Neat Beet turns its focus to Savannah, Georgia for this interview with Ryan Graveface, well known as the proprietor of Graveface Records & Curiosities, a label, record store, and venue in the area. He’s busy musically as well, involved with Black Moth Super Rainbow, The Casket Girls, Dreamend, and a handful of other alternative acts. His record store is now in a state of peril as the location has fallen into a legal battle over its concert offerings, and a crowdfunding effort has been launched in an effort to save the space from having to relocate. Reading of this plight, I was inspired to do an interview and learn a little more about his character and the label.
Neat Beet: How long has Graveface Records existed? As a physical store? And as a performance space?
Ryan Graveface: Label was very loosely started in 2002 but it didn’t become serious until 2007. Shop opened in 2011. Venue in 2012. Second shop opening in Austin in October.
BMSR played some shows with New Fumes and it was an extremely logical progression. He’s an incredible human and a gifted one at that.
You’ve created Noisy Ghost PR in 2013, working with a bunch of independent artists that we’ve covered here on Neat Beet. What do you consider your biggest accomplishments with the service and what’s next for Noisy Ghost?
My somewhat cheesy answer to this is: getting to know and connect with Michelle King (co-owner). We were strangers going into NGPR together but she’s the absolute best and I can’t wait for our future together. As for what’s next, I’m percolating on some ideas right now of how to tie everything in my life together as there’s such a disconnect between PR-marketing-distribution-
Even more recently, you’ve spawned Terror Vision Records, which is focused on rare soundtracks from the long past and VHS releases. What releases can we expect soon from it?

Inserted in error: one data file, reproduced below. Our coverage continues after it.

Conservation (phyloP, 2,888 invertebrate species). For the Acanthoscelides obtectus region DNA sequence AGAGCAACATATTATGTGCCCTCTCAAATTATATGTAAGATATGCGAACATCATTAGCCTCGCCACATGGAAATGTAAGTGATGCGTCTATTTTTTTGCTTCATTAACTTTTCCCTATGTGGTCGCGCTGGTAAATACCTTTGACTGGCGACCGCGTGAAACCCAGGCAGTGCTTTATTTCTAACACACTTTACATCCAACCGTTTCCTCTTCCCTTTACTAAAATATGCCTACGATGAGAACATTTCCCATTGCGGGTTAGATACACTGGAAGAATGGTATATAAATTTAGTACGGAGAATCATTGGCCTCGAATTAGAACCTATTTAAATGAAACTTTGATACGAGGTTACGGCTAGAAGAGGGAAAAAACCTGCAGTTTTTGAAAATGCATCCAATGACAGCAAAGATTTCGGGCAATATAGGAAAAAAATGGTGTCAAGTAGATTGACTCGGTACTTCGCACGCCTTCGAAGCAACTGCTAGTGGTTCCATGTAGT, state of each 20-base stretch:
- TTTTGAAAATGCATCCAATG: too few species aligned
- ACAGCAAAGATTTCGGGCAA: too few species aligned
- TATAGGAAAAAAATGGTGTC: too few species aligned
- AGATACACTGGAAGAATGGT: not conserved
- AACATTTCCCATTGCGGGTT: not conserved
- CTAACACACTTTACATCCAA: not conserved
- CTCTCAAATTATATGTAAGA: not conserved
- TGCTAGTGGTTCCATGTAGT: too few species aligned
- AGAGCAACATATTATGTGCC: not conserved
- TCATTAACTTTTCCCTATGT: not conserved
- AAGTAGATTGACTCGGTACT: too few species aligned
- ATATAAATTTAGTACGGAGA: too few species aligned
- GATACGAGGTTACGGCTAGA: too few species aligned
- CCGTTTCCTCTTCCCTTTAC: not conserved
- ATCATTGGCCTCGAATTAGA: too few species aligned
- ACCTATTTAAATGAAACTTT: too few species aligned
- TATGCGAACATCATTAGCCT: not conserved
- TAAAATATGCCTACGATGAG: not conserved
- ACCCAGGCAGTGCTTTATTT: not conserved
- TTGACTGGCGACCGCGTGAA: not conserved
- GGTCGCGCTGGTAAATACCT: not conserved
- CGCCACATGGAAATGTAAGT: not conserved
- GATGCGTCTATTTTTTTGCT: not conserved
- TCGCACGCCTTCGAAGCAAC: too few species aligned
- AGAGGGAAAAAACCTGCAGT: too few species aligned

Announced so far we’ve got a bunch of stuff from Miss Pussycat, Not of this Earth, 555, From a Whisper to a Scream, Killing Spree etc. I have about 18 LPs scheduled so far. Pretty sure it’s going to go broke before I release a single album.
What’s the weirdest thing that’s come through your store? Oddities and strange artifacts must come through regularly.
This one time a weirdo dug up a dead body and brought it to me. That was actually pretty frightening. The strangest things are usually the people, not the objects.
You mention being ‘broke as a joke’ following Record Store Day, does the event come at a cost to record store operators like yourself?
The event is free to host, but the product costs a fortune and it’s all non-returnable. We lost $12,000 that day which has made our May virtually impossible. It’s a lot of fun.
Besides small all ages places like yours, what is the music and arts scene in Savannah like?
It’s easily the greatest I’ve ever experienced. Trumps Chicago. Couldn’t be more supportive and the amount of talent here in all mediums is ridiculous. Like most of the people I know that are creatives here could easily be famous for what they create. And to boot, they’re all humble. It’s amazing.
You’ve stated you’re here to stay in Savannah regardless of this legal battle, so there must be a powerful draw here for you. What do you like most about the area?
It’s weird as fuck. The vibes are insane. The people are more insane. There’s logic is only logical to Savannah itself and once you understand it, it’s quite the epiphany.